Below is a bit more detail about an event that receives a very brief mention on a recently approved historical marker (10-86) that will be placed in Charleston at the former site of Plymouth Congregational Church and parsonage.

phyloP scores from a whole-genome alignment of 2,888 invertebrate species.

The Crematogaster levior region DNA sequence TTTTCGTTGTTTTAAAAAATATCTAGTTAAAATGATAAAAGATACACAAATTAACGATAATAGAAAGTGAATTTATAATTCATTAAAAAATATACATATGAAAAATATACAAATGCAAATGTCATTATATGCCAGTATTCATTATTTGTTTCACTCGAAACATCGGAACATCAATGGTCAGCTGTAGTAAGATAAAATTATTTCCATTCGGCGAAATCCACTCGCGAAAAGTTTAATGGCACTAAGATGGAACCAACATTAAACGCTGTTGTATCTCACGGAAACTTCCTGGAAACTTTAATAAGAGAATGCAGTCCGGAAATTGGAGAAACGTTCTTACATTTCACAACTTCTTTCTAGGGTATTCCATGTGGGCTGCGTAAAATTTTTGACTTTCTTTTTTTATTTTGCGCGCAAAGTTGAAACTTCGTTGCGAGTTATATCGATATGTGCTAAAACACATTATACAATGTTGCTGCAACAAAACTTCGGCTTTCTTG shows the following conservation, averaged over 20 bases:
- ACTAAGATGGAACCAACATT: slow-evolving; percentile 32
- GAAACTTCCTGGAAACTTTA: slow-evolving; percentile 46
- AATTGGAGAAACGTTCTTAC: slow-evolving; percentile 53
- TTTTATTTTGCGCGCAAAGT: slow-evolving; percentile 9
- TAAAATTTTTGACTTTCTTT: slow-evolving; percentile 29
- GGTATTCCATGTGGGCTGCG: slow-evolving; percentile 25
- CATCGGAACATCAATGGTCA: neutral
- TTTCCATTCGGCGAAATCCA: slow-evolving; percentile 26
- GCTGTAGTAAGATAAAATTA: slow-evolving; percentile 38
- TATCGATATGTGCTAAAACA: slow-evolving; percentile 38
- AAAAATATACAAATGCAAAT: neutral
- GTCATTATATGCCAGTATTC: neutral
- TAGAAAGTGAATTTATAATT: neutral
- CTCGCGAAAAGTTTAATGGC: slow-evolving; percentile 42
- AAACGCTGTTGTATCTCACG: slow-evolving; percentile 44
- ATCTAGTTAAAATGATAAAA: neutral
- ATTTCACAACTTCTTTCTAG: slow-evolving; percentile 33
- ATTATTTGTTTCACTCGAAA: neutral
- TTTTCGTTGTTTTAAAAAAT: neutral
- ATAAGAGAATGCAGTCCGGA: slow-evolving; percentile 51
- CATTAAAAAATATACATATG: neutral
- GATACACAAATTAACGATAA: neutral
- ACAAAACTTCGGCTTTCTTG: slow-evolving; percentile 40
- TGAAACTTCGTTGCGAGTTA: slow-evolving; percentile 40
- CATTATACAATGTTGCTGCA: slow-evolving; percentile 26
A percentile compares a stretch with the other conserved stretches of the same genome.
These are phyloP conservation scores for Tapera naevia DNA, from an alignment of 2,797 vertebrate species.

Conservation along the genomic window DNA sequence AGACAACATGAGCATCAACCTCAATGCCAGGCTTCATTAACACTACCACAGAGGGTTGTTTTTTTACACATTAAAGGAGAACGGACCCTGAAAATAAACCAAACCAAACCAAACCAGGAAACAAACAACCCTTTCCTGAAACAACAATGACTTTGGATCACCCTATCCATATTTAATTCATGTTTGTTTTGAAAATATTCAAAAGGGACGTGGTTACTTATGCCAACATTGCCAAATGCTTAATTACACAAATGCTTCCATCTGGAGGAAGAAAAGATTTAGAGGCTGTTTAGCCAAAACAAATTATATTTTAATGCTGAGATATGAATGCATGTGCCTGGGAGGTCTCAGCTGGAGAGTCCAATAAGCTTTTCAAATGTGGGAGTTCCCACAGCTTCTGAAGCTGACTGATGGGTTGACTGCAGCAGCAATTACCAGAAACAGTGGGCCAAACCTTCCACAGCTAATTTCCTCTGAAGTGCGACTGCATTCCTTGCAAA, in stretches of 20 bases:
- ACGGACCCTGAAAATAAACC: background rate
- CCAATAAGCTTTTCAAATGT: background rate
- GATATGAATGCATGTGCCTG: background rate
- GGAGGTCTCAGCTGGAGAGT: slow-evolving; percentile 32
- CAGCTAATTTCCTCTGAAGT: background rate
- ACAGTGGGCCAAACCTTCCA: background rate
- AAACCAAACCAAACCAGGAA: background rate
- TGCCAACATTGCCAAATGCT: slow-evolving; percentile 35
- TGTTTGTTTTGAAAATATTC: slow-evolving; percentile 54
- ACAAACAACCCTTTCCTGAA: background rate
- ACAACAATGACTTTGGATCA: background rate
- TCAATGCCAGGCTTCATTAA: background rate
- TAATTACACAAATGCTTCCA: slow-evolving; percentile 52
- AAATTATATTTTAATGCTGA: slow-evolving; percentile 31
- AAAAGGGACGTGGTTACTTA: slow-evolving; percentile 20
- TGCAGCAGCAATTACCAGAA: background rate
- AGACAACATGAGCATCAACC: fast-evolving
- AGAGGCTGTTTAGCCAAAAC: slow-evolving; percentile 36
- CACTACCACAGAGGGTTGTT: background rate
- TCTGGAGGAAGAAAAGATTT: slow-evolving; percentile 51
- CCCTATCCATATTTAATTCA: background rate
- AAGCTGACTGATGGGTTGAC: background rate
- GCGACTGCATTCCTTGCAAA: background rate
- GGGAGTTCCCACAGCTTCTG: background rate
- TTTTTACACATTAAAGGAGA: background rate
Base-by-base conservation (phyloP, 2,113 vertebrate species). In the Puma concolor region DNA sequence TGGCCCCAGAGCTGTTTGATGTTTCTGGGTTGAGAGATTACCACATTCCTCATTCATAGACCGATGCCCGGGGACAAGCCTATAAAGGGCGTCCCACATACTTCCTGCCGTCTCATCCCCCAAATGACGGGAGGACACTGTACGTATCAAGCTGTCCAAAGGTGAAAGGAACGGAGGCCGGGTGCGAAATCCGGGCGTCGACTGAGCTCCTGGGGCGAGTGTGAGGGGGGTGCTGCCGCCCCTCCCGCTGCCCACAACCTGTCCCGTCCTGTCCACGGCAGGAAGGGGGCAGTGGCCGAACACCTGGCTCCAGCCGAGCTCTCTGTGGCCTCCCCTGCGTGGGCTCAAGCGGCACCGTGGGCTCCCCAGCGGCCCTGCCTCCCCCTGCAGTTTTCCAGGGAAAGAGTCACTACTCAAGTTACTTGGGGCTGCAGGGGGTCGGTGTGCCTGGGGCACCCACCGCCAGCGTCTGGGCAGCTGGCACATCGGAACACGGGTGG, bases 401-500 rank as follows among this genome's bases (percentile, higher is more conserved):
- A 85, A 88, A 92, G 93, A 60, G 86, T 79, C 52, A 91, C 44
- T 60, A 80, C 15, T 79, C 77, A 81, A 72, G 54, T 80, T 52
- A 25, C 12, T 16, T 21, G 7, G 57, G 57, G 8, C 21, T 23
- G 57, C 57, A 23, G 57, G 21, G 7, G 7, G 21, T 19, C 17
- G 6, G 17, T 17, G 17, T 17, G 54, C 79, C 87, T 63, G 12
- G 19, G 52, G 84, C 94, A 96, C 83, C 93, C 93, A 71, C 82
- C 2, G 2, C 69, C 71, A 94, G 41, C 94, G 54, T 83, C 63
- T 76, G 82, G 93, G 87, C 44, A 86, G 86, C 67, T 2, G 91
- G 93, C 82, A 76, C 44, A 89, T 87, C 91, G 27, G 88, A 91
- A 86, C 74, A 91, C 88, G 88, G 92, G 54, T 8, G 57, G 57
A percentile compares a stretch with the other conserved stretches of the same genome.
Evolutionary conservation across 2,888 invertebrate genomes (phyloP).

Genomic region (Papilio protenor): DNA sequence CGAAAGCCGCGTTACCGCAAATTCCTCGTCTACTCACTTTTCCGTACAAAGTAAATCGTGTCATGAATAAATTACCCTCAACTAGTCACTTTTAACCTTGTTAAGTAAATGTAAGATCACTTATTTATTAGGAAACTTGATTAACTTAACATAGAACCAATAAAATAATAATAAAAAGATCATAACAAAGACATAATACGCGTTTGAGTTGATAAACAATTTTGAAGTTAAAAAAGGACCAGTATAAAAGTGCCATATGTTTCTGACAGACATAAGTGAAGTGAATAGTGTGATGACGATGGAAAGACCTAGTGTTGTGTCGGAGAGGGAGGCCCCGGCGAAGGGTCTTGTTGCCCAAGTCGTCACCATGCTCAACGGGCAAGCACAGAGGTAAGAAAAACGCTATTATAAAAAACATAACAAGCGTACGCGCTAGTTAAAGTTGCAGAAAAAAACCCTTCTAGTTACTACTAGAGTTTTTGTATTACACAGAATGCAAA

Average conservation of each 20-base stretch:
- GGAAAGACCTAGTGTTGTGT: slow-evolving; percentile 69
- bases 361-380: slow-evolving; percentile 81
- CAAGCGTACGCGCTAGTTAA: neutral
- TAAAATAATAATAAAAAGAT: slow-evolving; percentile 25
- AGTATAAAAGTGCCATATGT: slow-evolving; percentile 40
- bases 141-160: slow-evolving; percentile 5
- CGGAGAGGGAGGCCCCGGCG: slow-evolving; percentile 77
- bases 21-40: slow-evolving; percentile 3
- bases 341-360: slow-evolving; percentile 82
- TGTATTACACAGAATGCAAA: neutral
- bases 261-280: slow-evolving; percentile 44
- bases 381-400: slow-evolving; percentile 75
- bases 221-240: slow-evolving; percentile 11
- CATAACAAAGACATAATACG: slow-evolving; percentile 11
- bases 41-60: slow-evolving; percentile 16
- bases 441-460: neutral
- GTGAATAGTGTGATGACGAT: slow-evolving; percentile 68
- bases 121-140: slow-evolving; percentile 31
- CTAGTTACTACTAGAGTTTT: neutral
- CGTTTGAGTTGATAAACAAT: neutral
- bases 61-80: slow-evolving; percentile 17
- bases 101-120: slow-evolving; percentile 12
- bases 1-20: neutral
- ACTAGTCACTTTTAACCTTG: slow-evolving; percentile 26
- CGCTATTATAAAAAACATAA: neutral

On a Thursday night in October 1948 Paul Robeson performed for an audience of about 500 people at Charleston’s Morris Brown A.M.E. Church.[1]  Robeson was the embodiment of a 20th century renaissance man.  Twice he was chosen as a consensus All-American in football while playing end at Rutgers and he would complete his law degree at Columbia while continuing to play professionally in the recently established National Football League.  Robeson’s career as a professional athlete was brief, however, and he is probably best known for his work on stage and screen.  Robeson’s most iconic role was that of the stevedore “Joe” in Show Boat, a role that he first played on the London stage in 1928 and later reprised in the 1936 film adaptation.  In fact, Robeson sang that number during his stop in Charleston.  But in 1948 Robeson’s motives for visiting South Carolina had less to do with entertainment and more to do with politics.  He was in that year touring the country, including an extensive tour of the southern states, campaigning for third-party candidate Henry Wallace, who was running for president as a member of the Progressive Party ticket.